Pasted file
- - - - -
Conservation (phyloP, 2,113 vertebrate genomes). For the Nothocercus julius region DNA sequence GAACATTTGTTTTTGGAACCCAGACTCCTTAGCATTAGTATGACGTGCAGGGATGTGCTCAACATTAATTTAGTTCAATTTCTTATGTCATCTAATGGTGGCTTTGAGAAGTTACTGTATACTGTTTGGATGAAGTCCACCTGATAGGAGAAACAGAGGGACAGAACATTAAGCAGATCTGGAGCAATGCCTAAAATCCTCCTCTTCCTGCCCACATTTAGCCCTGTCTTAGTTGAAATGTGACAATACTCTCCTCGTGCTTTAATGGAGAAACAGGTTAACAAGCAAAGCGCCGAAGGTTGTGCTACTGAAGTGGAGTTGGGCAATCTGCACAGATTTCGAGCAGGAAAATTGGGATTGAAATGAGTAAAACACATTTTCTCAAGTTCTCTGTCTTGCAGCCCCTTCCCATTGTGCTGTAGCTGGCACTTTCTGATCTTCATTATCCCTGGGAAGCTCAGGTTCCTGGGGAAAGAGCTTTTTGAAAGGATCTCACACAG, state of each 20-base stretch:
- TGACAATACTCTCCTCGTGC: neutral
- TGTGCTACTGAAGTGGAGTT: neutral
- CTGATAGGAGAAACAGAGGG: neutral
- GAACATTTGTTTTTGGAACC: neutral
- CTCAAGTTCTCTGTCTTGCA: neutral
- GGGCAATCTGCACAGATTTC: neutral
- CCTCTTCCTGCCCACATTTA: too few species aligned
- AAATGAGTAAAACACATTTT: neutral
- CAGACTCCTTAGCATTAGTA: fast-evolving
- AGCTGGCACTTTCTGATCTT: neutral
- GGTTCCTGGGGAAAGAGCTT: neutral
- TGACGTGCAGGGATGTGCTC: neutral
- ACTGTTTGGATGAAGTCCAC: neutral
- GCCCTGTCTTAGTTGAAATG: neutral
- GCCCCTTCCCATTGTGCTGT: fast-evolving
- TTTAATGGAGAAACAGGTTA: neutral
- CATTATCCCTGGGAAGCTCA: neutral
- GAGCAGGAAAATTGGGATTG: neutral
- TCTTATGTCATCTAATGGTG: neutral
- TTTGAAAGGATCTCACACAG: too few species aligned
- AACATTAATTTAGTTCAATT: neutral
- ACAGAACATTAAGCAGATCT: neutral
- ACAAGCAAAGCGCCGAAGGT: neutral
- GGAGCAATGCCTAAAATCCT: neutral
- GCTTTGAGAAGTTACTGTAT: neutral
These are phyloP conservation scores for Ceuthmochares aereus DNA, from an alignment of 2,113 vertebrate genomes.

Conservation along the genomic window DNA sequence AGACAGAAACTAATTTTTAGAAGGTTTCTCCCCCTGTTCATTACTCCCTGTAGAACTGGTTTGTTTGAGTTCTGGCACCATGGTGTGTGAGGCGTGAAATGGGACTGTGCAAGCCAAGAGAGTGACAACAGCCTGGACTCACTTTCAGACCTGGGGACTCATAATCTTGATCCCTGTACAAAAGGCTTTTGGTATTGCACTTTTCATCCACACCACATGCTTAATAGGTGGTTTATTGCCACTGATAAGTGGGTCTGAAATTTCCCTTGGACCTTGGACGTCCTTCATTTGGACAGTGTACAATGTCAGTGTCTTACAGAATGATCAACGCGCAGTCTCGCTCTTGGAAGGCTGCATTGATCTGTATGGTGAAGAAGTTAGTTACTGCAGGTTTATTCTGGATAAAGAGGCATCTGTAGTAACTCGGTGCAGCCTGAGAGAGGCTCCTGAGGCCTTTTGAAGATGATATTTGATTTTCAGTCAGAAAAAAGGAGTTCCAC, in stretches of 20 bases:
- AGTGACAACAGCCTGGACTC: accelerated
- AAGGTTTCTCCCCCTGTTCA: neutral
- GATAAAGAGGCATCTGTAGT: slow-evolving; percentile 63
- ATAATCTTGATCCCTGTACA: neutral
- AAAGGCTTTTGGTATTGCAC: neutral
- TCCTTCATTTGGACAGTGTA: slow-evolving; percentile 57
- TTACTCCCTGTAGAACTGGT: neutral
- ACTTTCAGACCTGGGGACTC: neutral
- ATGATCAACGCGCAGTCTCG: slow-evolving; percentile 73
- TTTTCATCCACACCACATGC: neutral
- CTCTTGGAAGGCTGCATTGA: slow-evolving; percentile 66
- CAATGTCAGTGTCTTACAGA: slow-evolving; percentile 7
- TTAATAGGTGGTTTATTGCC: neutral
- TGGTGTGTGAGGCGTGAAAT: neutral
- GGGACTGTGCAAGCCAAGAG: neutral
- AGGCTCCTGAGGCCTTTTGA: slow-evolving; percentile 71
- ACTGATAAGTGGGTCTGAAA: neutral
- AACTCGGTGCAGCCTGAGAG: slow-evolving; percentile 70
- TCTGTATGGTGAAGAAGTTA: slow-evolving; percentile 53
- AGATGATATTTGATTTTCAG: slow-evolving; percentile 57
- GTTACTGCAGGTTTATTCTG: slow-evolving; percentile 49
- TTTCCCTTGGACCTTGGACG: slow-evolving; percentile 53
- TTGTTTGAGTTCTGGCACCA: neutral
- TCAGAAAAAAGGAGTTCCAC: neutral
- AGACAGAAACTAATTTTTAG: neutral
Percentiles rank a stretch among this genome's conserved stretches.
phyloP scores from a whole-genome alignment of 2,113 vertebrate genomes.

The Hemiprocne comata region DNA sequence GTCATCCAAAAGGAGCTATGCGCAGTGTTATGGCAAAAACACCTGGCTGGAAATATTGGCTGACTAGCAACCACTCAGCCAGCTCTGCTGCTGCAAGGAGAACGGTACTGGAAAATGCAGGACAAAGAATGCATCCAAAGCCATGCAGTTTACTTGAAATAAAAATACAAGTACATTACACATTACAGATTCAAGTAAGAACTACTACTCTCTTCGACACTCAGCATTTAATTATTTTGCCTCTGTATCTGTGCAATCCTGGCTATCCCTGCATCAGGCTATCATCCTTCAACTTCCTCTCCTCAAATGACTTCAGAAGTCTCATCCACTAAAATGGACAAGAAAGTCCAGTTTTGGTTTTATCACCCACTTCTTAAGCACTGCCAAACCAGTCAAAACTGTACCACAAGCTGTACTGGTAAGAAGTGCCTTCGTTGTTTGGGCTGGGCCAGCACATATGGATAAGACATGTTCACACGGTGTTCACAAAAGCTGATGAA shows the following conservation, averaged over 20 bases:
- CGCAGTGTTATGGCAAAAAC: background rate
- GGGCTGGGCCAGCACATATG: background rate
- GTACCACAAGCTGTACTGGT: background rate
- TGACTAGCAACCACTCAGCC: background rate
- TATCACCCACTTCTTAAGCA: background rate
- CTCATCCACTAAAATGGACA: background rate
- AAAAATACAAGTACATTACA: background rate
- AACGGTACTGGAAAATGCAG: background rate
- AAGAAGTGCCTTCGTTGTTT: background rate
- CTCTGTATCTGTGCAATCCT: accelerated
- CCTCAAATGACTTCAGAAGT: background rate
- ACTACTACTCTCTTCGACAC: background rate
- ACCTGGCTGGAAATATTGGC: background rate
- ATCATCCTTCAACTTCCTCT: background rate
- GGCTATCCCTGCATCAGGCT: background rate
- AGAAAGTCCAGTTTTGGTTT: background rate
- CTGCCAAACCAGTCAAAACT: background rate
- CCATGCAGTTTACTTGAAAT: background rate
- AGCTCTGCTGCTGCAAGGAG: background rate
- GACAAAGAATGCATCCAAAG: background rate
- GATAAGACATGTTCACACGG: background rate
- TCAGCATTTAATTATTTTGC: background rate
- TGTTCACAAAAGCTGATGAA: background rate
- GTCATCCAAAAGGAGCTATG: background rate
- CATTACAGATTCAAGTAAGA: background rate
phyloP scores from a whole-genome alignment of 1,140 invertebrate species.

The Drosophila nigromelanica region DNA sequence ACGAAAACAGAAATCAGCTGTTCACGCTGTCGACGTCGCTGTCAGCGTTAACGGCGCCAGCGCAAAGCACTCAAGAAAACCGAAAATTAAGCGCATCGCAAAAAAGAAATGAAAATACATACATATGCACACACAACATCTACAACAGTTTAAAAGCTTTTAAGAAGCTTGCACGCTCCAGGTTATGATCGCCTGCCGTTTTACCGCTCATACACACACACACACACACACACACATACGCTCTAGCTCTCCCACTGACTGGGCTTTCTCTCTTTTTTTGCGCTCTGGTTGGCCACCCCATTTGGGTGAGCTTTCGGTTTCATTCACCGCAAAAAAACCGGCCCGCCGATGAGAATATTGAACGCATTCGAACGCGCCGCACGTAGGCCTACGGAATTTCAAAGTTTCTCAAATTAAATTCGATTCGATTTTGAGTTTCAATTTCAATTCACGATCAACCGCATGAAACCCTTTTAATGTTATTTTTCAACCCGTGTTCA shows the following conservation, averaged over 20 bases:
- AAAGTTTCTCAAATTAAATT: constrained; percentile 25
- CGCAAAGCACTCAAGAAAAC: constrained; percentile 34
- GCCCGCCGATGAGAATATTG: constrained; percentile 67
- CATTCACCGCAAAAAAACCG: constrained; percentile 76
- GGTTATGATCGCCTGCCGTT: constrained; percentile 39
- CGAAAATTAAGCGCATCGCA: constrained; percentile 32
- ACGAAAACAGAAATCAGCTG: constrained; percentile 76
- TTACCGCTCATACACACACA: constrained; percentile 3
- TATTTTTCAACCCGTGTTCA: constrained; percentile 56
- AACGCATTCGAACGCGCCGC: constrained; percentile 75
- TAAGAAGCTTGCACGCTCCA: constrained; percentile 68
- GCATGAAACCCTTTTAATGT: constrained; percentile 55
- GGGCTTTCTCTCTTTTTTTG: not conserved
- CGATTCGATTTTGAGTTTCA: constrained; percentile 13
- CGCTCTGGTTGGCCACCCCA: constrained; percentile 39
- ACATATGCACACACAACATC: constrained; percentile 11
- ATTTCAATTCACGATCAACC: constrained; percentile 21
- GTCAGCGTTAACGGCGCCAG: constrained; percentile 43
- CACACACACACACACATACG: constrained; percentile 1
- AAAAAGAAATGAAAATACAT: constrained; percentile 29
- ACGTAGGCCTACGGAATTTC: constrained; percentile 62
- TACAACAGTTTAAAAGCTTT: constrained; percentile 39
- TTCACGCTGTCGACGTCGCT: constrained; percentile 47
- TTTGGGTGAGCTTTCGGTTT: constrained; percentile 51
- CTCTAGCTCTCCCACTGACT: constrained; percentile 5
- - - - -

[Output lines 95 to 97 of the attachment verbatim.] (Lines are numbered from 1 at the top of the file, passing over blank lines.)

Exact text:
- GCATGAAACCCTTTTAATGT: constrained; percentile 55
- GGGCTTTCTCTCTTTTTTTG: not conserved
- CGATTCGATTTTGAGTTTCA: constrained; percentile 13